Chisholm. The only seat the Liberals gained from Labor in 2016 is to be strengthened by the addition of Blackburn and its surrounds in the north, and the loss of the Oakleigh area in the south. This bolsters the margin from 1.2% to 3.2%.

La Trobe. Reflecting growth on the urban fringe, La Trobe is to lose voters around Belgrave to Casey, and move eastwards to conservative-leaning semi-rural areas around Packenham that were formerly in McMillan (now Monash). This gives them a fillip from 1.4% to 2.5% in an always keenly contested seat.

Other substantially changed electorates with marginally interesting consequences:

Bruce. Labor’s margin in Bruce is to be greatly increased by the loss of Liberal-voting Glen Waverley at its northern end, and a gain of urban fringe territory at Rowville and Lysterfield in the east, and suburbia at the southern end around Noble Park. Only 49% of the old Bruce’s voters remain, around Mulgrave, with the rest coming from Holt (25%), Hotham (16%) and Isaacs (11%).

Hotham. This is to be pushed far enough to the east that it will have as many voters from Bruce (39% of the total) as from Hotham (38%), with the remainer coming from Chisholm. The gains are around Mulgrave in Bruce’s case and Oakleigh in Chisholm’s. This might make the seat winnable for the Liberals at a very good election, with Labor margin cut from 7.5% to 4.3%.

Isaacs. Relatedly, Hotham’s southern neighbour moves north to take an area around Heatherton, which is to provide about a third of its voters. Here too the advantage is to the Liberals, the Labor margin cut from 6.7% to 2.4%, but they pay for it through the aforementioned transfer of Carrum Downs in the south to Dunkley.

The ACT is to have a seat called Bean to complement Canberra and Fenner, but it’s really Canberra that’s the new seat, with Bean covering territory at the southern end that was entirely in the old Canberra, and redrawn Canberra covering the centre and east, including areas formerly in both Canberra and Fenner. Fenner continues to lie at the northern end of Canberra. Ben Raue at The Tally Room calculates that Bean is the least strong of the three for Labor, but there’s not much in it, with margins of 8.9% in Bean, 12.9% in Canberra and 11.8% in Fenner. Canberra is much the best of the three for the Greens, with 18.7% of the primary vote to around 13% in the other two, but remains a vague prospect for them at best.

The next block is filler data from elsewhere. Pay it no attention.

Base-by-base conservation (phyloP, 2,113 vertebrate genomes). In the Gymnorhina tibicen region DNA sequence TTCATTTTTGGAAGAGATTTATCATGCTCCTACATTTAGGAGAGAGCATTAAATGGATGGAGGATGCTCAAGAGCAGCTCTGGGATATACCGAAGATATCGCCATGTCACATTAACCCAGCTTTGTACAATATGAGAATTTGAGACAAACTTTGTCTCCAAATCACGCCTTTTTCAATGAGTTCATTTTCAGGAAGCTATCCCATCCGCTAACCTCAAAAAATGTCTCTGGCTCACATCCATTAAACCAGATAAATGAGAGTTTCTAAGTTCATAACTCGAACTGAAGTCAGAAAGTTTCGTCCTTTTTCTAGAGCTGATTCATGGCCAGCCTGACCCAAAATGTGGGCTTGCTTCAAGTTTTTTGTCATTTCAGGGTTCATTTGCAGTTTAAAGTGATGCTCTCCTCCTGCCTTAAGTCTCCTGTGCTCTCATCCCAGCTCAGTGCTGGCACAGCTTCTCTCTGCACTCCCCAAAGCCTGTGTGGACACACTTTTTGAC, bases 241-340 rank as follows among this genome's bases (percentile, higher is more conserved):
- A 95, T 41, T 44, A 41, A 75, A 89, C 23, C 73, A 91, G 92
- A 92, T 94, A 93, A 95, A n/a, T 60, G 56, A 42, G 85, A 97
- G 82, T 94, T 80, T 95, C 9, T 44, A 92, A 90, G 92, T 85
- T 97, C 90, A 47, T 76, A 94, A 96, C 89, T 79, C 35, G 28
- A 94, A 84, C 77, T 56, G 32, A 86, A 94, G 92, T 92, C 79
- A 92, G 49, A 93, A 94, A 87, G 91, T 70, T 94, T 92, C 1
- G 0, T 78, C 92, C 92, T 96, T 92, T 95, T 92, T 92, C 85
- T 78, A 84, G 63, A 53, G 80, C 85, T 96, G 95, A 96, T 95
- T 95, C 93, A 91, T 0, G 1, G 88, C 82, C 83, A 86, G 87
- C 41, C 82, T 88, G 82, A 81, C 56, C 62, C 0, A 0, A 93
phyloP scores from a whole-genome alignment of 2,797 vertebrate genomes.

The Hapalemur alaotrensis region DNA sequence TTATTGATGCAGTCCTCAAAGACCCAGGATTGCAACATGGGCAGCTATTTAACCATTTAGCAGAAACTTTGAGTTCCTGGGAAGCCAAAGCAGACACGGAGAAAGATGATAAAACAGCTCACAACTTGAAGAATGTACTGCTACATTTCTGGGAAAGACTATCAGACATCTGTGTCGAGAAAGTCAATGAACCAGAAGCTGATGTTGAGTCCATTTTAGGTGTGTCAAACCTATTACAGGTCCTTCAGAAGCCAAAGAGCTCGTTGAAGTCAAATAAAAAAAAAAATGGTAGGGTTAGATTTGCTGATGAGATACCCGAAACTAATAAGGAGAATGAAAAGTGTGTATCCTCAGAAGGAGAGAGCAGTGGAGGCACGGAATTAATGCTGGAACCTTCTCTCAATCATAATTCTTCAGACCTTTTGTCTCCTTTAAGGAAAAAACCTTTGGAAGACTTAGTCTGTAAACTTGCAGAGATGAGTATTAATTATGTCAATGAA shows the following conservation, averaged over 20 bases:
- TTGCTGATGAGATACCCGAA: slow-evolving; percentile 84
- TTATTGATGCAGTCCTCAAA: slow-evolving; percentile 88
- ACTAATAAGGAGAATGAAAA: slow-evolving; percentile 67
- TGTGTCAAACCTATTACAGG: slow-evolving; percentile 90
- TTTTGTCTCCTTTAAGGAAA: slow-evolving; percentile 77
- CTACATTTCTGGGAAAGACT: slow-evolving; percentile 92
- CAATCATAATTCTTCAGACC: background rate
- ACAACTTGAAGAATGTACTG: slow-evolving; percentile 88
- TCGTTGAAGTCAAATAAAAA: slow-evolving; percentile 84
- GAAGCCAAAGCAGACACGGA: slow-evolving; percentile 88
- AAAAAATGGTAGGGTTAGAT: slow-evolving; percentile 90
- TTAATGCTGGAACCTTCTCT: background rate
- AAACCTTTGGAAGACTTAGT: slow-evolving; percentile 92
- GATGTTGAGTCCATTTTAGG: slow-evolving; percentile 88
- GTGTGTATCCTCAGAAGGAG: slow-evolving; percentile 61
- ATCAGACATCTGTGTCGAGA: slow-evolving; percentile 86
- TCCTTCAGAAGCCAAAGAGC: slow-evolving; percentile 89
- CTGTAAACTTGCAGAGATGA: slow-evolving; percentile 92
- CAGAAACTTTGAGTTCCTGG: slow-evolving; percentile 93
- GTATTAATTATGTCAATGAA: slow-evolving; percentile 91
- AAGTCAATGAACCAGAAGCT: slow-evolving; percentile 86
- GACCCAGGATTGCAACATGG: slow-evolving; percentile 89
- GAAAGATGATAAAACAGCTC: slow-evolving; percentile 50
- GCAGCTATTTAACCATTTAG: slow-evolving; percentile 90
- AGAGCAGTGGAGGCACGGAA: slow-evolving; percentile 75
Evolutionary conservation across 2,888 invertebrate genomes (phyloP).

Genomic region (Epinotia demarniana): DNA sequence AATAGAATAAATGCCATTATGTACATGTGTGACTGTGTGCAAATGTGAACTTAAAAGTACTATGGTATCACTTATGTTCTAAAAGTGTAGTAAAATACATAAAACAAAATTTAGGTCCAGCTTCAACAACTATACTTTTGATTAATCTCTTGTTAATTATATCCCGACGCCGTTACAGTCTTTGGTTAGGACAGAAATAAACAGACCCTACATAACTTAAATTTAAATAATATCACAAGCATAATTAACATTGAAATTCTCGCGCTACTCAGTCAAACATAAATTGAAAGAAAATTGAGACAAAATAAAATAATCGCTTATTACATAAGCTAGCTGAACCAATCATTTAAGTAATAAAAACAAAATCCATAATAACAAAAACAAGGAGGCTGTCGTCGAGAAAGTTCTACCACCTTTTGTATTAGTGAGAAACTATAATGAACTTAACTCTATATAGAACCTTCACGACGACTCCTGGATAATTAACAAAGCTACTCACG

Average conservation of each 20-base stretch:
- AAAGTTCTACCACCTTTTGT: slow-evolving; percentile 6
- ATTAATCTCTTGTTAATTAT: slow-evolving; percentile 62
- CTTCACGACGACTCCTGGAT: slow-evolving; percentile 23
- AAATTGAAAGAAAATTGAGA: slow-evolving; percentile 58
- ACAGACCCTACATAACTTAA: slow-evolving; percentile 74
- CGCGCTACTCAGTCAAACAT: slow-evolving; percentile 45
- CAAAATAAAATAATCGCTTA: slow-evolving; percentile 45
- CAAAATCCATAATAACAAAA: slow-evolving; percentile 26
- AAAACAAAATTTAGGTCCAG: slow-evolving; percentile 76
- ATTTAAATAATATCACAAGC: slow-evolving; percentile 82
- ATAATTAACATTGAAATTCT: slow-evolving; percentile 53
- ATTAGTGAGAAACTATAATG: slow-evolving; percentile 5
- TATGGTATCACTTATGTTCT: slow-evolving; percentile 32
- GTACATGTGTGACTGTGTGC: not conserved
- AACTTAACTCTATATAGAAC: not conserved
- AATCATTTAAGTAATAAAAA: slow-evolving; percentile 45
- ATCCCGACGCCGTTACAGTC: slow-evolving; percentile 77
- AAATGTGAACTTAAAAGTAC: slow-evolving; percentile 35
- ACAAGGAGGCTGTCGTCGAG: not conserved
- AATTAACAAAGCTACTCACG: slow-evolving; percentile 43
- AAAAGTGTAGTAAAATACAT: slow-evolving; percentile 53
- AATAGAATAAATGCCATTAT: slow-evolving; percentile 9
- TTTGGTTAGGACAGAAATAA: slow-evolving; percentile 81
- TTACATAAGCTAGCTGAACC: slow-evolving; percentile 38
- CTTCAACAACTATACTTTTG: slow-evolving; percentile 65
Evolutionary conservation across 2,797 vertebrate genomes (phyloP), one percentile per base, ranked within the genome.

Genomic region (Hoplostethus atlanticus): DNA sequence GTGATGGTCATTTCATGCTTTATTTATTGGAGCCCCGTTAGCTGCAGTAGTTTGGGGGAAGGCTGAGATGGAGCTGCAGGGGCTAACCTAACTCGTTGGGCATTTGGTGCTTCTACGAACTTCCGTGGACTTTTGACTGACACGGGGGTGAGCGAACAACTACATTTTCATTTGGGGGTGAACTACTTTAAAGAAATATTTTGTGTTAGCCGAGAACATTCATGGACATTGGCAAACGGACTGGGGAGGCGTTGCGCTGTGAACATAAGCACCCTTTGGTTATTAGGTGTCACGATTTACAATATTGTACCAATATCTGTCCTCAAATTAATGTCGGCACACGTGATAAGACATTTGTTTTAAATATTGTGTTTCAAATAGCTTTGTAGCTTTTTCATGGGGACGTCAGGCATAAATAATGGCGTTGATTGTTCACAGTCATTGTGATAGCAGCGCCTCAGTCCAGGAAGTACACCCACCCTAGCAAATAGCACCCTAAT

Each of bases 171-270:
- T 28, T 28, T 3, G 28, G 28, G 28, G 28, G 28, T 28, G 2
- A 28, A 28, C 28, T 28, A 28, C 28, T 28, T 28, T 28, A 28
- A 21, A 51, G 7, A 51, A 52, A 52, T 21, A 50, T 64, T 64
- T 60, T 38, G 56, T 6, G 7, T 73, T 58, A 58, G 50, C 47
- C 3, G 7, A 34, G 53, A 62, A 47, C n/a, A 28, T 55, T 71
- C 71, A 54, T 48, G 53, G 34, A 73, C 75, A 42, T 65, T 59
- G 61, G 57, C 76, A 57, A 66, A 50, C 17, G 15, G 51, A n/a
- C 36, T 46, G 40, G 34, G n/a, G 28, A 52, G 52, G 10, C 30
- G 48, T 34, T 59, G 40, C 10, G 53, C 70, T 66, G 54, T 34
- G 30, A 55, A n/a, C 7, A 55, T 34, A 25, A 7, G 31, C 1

L-NP change ALP change GRN change L-NP 2pp vs ALP change
Aston 49.5% -1.3% 31.1% 0.0% 8.9% 0.5% 57.4% -1.2%
Ballarat 38.8% -0.1% 43.3% 0.1% 10.9% 0.1% 42.5% -0.1%
Batman 19.5% -0.4% 35.2% 0.0% 36.7% 0.5% 27.8% -0.5%
Bendigo 41.3% -0.3% 38.6% 0.2% 11.0% 0.0% 46.0% -0.2%
Bruce 28.6% -11.4% 56.1% 11.8% 6.3% -0.8% 34.2% -11.7%
Calwell 25.6% -2.0% 59.0% 2.2% 8.0% -0.4% 30.0% -2.2%
Casey 47.1% -2.4% 27.9% -0.5% 13.5% 1.8% 54.1% -1.9%
Chisholm 47.4% 2.2% 34.3% -1.6% 11.6% -0.7% 53.2% 2.0%
Corio 36.2% 1.1% 43.8% -1.9% 11.8% 0.0% 41.4% 1.4%
Cox (Corangamite) 43.6% -2.8% 34.0% 3.2% 12.3% 0.8% 49.9% -3.2%
Deakin 50.0% -0.1% 30.3% -0.8% 11.3% -0.4% 56.2% 0.5%
Dunkley 40.2% -2.6% 37.0% 3.8% 9.5% -0.2% 48.3% -3.2%